Why is the Bronze Age of Anatolia that you are working on from a historical perspective is accepted as an important research field for today?
Not only the fact that people who started adopted a sedentary life used mines more consciously in Bronze Age, but also the developments they made in almost all areas of civilization are important. Anatolia is a geographic region where the Bronze Age is represented most powerfully in world history. The age’s most important feature is that with the invention of writing humankind started recording their lives, thoughts and emotions in written documents. The written documents illuminating Anatolian history emerges covering first Assyrian Trade Colonies in 18th century B.C. and onwards and following that the era of Hittites. Again in this period, Anatolia attracted the attention of Mesopotamian peoples with its natural riches and cities with high level of welfare, thus turning into a sort of international trade center. Originally Mesopotamian and especially Assyrian traders founded large and small marketplaces in various Anatolian cities and carried out trade activities by paying high taxes to local kings. This situation enabled the emergence of a strong import-export sector between Anatolia and Mesopotamia. It is also this period when Hittites, starting from 16th century B.C., became an empire after forming for the first time a political union and played a directing role as a super power in the Ancient Near Eastern History. In sum, we can say that Anatolia spanned the richest and most splendent era in Bronze Age. The oldest document about Ancient Anatolian History is a literary essay about the expedition of King Sargon of Akkad (approximately 2340 B.C.) to the city of Purushanda. This city, which is known with its richness, is most probably Acemhöyük within the borders of Aksaray today. Sargon, venturing all geographic difficulties, did not listen to the complaints of his soldiers, came to inner Anatolia getting over thousands of kilometers and subjugated Purushanda. He loved this city famous for fruit trees and taras so much that he did not returned to his country and resided here for 3 years. By the way, let’s remind that Sargon is the first emperor in the world and the architect of imperialist expansion. Another interesting detail in the text about the mentioned expedition is that the city of Purushanda was militarily extremely weak despite all its richness. The king of the city did not want to take Sargon’s expedition seriously trusting the length and difficulty of the road his enemy needed to travel over, and neglected the defensive precautions until the last minute. In fact, it is told mordaciously that the people of Purushanda realised Sargon armies only during the siege of their city and the city soldiers were too drunk to remain standing. In my opinion, there is a very important socio-economic message in this anecdote: The reality of military-political weakening and degeneration of a society which lived for centuries in welfare brought by international trade. This situation, as well known, later on became one of the reasons for many states, the Roman Empire being in the first place, to collapse.
In this issue of Journal of Matter, Dialectic and Society we include a thematic dossier focusing on Professor Halet Çambel’s life and work. Could you explain Mrs. Çambel’s contribution to Hittitology?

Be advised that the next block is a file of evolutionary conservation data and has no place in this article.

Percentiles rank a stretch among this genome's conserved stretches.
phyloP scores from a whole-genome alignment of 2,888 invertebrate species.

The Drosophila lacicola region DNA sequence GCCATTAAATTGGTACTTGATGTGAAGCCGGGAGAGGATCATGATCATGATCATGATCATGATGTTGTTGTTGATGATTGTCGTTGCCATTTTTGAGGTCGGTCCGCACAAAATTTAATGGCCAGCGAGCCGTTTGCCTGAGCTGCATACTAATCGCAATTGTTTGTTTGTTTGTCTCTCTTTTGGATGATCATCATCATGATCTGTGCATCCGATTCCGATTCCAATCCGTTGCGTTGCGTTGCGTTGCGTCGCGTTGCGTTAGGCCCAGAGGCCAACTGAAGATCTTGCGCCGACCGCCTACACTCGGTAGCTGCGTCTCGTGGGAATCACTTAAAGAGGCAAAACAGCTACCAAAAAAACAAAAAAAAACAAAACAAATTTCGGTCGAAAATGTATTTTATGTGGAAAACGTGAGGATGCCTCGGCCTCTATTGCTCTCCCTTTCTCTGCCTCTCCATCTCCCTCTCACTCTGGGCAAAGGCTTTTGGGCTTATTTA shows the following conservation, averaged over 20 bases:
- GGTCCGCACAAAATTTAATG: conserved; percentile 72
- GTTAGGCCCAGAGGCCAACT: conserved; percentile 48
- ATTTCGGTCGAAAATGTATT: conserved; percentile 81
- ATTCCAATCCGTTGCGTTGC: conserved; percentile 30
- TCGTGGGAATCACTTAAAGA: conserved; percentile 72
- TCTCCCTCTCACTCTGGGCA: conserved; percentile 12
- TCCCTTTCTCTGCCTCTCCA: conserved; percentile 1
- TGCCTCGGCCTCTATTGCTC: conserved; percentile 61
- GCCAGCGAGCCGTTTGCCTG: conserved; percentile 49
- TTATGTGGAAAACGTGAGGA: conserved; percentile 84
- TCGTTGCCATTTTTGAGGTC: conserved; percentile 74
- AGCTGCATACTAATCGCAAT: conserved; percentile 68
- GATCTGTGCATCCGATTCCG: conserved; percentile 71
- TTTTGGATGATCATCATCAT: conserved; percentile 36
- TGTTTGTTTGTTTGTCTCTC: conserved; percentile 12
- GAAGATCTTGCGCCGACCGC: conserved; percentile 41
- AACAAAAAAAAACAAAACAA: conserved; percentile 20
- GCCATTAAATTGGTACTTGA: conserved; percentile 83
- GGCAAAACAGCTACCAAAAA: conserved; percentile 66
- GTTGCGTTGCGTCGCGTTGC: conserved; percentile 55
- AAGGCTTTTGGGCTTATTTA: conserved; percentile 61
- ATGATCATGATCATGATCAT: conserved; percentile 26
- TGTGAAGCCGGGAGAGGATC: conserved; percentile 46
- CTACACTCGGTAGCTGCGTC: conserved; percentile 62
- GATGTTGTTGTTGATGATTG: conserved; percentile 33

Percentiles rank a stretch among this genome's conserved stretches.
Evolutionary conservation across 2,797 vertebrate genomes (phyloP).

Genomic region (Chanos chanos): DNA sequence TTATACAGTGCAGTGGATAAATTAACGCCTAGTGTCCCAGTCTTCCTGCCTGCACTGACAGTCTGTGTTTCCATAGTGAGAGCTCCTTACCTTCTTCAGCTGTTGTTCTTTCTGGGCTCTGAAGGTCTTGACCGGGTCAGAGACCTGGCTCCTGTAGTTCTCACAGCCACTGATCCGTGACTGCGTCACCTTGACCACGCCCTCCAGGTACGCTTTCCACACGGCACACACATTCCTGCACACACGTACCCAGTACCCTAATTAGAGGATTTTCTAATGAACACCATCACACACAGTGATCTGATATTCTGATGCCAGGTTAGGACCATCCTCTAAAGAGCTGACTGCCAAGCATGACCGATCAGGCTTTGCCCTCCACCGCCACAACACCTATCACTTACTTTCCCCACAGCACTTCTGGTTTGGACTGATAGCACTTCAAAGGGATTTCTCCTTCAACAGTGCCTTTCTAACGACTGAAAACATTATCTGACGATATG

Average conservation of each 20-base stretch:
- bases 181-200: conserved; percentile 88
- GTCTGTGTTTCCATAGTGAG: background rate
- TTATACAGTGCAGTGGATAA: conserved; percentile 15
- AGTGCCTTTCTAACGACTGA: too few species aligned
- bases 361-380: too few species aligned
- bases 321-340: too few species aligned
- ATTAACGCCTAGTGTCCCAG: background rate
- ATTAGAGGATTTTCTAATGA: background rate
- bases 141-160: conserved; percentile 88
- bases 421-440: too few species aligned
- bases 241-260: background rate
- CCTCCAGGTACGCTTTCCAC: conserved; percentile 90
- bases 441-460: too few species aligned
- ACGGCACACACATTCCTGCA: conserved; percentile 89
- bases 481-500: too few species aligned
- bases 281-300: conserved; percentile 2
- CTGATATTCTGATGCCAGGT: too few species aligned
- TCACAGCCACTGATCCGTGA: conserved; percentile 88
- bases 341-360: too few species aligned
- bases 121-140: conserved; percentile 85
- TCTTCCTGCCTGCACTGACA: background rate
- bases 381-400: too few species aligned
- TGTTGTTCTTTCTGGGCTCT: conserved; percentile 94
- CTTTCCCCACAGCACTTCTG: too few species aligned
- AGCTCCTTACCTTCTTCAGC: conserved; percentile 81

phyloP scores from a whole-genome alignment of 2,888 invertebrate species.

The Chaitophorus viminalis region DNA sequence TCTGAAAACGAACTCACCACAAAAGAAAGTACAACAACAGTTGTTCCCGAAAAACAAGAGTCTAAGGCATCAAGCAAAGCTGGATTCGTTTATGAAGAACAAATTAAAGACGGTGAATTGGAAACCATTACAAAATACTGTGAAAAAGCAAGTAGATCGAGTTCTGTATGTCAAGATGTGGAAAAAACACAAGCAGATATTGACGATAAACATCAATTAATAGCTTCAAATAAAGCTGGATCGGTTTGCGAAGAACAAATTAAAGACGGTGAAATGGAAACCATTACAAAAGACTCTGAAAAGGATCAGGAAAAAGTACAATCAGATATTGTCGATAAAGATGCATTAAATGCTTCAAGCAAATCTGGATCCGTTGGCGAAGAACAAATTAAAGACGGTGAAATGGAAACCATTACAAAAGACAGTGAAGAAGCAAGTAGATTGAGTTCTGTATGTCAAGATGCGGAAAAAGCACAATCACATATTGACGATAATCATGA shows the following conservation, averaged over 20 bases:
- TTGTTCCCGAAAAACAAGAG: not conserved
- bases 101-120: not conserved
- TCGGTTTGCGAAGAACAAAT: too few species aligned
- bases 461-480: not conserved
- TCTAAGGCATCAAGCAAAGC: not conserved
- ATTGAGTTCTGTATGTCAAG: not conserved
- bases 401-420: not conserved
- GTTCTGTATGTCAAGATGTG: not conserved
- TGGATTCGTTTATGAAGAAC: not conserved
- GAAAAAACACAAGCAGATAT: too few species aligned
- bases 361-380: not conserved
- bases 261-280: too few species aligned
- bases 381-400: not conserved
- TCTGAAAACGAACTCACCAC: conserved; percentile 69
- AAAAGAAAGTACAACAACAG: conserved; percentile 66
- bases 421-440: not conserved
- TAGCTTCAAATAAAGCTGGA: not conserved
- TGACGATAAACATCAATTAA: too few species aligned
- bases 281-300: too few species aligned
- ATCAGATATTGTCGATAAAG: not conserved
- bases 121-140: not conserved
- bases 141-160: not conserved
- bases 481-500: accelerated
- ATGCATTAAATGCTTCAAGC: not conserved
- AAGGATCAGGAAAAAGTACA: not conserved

With my title as a historian-philologist belonging to a much younger generation then hers, I don’t think I have the right to pass a detailed remark about the archeologist Prof. Halet Çambel. I will only confine myself to repeating that Mrs. Çambel is internationally a highly valuable, respected scientist. Especially the excavations she leaded in Karatepe and the results she found contributed incontrovertibly to understanding the Late Hittite Civilization. She is completely a young Republican Era female scientist.
Did you meet her? Is there an anecdote you would like to tell us?
I had the chance to meet her in person in her visit to Chicago Oriental Institute to attend the funeral of well-known archeologist Robert Braidwood in 2003. In the following years we also exchanged letters. She particularly carried me through about my lecturing Hittite language in Ankara Bilkent University in 2005. Also with her offer we had an article about Hittitology doyen Hans Gustav Güterbock whose name I mentioned above and one of the Republican Era educator-politicians Cevat Dursunoğlu, who was a senior member of my family. Cevat Dursunoğlu, also served as Erzurum deputy, is one of Ataturk’s friends and he served as General Directorate of Higher Education. He played an important role in founding and organizing Language, History and Geography Faculty, while conducing German scientists including Hans Gustav Güterbock who escaped from Hitler Germany to be assigned in newly founded Turkish Universities. During the preparation of my article covering Dursunoğlu and Güterbock relationship I benefited from Prof. Halet Çambel’s memoirs because she knew those two people very closely as a result of the generation to which she belonged. The article was published last year in the Gift Book after a long delay. As we lost her in 2014, unfortunately she did not have the chance to see this article. Mrs. Çambel has a sophisticated and intellectual life apart from her archeology interest. In 1936, she participated in Berlin Olympics as Turkish female epeeist. She is remembered to reject Adolf Hitler’s offer to visit him in his office with other sports people.